Tuesday, September 17, 2013

On being "weird"

Not that I'm being elitist or anything... (Source: Pinterest)
I have been known to call my cat a "weirdo" on several occasions each day, because lets face it - he is. He loves playing with empty Pepperami wrappers; he rollerskates in the bathroom sink; and today he was caught red-handed eating lemon cake on the kitchen table. My sister tells me not to offend him by calling him names but I don't see being "weird" as an offensive term. It is commonly accepted that I am weird. I turned down a lift the other day when it was pouring with rain, just because I wanted to try out my new raincoat. More often than not I don't complete my sentences and punctuate them with incomprehensible gobbledigook. I enjoy filing. But it is these little habits and quirks which make us all interesting, I think (except perhaps the filing...). Just as everyone is beautiful and fantastic in their own way, everybody is weird in their own way too. 

I had a conversation with a ten-year-old recently about what makes a person "cool" - none of these included being good at anything academic. I accept that academics aren't everything but they are something I have always respected and taken interest in. I'm still studying now! But I remember what it was like to be made to feel "weird" for spending my lunchtimes carrying quiz books around the playground and testing my own general knowledge. Extra studying for fun - fancy that! Another thing I was made to feel "weird" for was having vegetable sticks as part of my packed lunch because that wasn't the "cool" thing to be eating circa 1999. My Mum must have been a leader or something in healthy eating then because it seems to be fairly popular these days... Like a lot of labels (and I am not in favour of labels in most cases, unless they are of the sticky, stationery variety), "weird" has an unnecessarily negative stigma attached to it. What is the problem with doing something differently and taking pride in something different to somebody else? 

Whilst I recognise that the examples and anecdotes I have included in this post are very trivial, I do believe that the world would be a pretty boring place if we all enjoyed identical hobbies and believed the same things. I suppose there is less emphasis on "weird" being negative as we grow up but I am keen to encourage littl'uns that they can do whatever they are interested in and not restrict their imaginations and ideas. Nobody should fear other people's judgement on something that makes them happy. Part of this, however, stems from lack of self-confidence/belief. How do you reckon we go about instilling this in a younger generation who are so image-/style-conscious?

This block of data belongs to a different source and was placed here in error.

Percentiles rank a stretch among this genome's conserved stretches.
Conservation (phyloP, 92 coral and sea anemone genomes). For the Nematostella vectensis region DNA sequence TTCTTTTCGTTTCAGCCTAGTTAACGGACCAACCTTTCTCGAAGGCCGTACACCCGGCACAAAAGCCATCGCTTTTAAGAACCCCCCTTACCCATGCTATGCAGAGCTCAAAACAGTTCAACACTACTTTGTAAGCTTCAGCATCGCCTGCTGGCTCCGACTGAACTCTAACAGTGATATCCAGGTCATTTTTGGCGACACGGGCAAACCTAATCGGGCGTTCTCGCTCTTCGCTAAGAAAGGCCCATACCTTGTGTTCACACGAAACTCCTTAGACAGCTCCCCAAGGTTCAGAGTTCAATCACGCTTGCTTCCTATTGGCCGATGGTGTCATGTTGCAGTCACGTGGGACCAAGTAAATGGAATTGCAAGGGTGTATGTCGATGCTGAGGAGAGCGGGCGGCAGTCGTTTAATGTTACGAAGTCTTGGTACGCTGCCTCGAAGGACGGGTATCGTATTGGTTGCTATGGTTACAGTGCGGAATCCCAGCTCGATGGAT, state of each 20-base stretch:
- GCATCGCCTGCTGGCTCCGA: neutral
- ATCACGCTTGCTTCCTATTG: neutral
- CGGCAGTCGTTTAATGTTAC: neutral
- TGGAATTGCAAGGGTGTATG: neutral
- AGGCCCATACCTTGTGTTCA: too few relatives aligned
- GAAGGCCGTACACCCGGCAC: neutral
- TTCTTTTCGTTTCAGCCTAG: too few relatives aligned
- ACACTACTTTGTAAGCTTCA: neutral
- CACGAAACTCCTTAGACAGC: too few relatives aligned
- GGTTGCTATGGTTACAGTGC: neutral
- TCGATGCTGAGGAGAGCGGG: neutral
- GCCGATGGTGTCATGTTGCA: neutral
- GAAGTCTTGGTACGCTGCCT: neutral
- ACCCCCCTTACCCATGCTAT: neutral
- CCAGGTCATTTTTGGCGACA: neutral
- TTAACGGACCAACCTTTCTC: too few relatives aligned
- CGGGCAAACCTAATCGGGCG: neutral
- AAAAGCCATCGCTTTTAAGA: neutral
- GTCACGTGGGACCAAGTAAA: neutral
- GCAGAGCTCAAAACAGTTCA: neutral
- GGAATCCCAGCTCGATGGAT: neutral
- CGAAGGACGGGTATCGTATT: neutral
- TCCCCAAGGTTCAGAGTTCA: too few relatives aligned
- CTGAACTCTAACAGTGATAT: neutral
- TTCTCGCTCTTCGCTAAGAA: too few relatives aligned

I would love to hear your thoughts on this - suggestions/thoughts are very welcome in the comments section below.
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  1. Anonymous9:32 pm

    I remember in school it was 'weird' if you enjoyed learning, and actually did your work properly. I think once you get past the high school stage, 'weird' becomes more accepted and it's okay to be a little different, in my experiences anyway.
    I mean, my flatmates at uni think I'm a little weird for enjoying the outdoors, and getting up early to take photographs... but it doesn't hinder our relationship!
    It would be boring if everyone was the same! Kids need to realise that being different is okay, and I think parents would play a big role in doing that!

  2. Anonymous4:55 pm

    Thoroughly enjoyed reading that, and couldn't think of anything worse than a world void of individual quirks and traits, often at times weird because they're not what we consider normal to us.

    Firstly, I think the term weird requires some definition, if I can answer your question properly. There's, as I see it, two very subtly different and important ways we use 'weird'. In the first instance of your blog you refer to the 'weird' in a silly or obscure sense, which is everything from using 'incomprehensible gobbledigook' to pulling a silly face to experiencing an episode of the Mighty Boosh. This way it's friendly and almost warm use of the term, and if not warm, I think we can all agree it's pretty harmless and not really a criticism.

    In the second sense of 'weird', we see a darker side of it's usage, I personally for example have heard people refer to gay people as weird, and you yourself have come across being called 'weird' because you studied on the playground (though, I'm not sure that these people were being hurtful, I think we all know children that have been bullied because of a perceived sense of 'weirdness').

    These are important distinctions, and I think we have to take the circumstance, tone and motivation into consideration when the word is used. Having said that, I think objectively the base use of the word is the same - weird - something alien to us, something we wouldn't do, or wouldn't imagine doing, it's just that the former way is not intended/shouldn't provoke harm - the latter can, whether intended or unintended.